Gates assumes cattle are grain fed. This is perhaps understandable given the predominance of industrial farming, especially in the US, but it ignores an important pastoral tradition whereby livestock digest coarse plant foods inedible to humans, creating protein and nutrients from land with little other extrinsic use. In the UK, pasture and semi-natural grasslands account for around 40% of land cover and include important and specialised habitats including moorland, herb-rich meadows, coastal marshes and wood pasture, many of which are protected under law due to their conservation value. Grazing animals are fundamental to the economic viability of these habitats and play a vital role in supporting biodiversity, nutrient cycling and storing carbon in vegetation and soils. The National Trust, which conserves around a quarter of a million hectares of countryside in England and Wales, concluded in a report: ‘Cattle and sheep are vital for the management of our grasslands.’
Grasslands are an important and critically threatened ecosystem. They store between 20% and 34% of global terrestrial carbon and are a unique habitat for a number of threatened species. They are experiencing among the fastest rates of loss and degradation. To an extent Gates is right about beef: conversion to cropland and planted pasture is the number one threat to grasslands, both of which are fuelled by meat demand. Paradoxically, well-managed livestock are also critical to their survival.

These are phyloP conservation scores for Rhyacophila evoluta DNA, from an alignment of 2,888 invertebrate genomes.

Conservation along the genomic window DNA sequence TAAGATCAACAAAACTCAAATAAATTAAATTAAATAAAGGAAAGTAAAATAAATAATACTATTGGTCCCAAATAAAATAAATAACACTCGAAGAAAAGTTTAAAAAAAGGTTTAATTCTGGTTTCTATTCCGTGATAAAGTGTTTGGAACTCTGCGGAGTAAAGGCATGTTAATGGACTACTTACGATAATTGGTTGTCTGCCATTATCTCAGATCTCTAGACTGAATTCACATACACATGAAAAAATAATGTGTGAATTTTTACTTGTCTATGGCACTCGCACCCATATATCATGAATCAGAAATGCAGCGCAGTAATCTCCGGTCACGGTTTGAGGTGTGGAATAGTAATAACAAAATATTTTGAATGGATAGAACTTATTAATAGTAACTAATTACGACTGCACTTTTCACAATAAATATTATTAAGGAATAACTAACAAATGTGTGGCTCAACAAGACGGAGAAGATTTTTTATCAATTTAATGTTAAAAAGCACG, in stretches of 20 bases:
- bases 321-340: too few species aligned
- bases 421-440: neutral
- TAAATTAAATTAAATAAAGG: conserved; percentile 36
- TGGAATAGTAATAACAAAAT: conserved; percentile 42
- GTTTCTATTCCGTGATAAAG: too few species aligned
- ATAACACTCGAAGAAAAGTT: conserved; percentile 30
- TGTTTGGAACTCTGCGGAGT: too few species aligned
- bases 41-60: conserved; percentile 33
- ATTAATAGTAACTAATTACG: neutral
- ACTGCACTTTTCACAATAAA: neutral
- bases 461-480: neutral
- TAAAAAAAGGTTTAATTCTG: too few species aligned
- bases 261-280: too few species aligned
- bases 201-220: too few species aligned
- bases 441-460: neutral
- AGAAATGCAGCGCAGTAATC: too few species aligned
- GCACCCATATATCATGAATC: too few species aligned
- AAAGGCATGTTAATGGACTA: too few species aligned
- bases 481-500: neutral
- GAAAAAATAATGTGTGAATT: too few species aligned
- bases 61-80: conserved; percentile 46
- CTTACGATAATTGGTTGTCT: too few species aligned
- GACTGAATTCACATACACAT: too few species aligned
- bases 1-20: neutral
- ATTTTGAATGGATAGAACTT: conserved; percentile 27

Gates does not address these nuances. It is hard to see how his solutions can be implemented while simultaneously restoring natural processes and healthy ecosystems to agricultural land and the surrounding habitats affected by it. In effect reinstating the exceeded boundaries identified by the WWF and Royal Zoological Society report.
There are also problems with the measurement of the warming power of methane that Gates does not acknowledge. The IPCC practice of calculating warming effects of GHGs as ‘carbon dioxide equivalent’ – despite their different lifespans – can be misleading, according to scientists at the University of Oxford. The team proposed an alternative approach of reporting emissions as ‘warming equivalents’ called GWP* which shows gradually declining methane emissions of 0.3% per year make no further contribution to warming. While this implies a need to reduce red meat intake as the population grows, the scale of the reductions might allow for a more productive discussion about the role of grazing livestock in sustainable food systems.
Conversely, Landzettel arguably does not grapple sufficiently with methane emissions: if livestock are at the heart of sustainable farming, what does that mean for greenhouse gas emissions? She provides case studies on carbon sequestration but with the impact being variable and site specific, it is hard to extrapolate individual studies into broad solutions.
Reading these two books reveals the chasm between the solutions offered by the regenerative agriculture and climate change movements. It is clear both challenges need to be solved and this presents a real conundrum. Better climate change metrics and carbon sequestration data may hold the key but a lot more research will be needed. It is vital that this research is guided by accuracy and not agendas. As Gates says, quoting Hans Rosling: ‘When we have a fact-based worldview, we can see that the world is not as bad as it seems – and what we have to do to keep making it better.’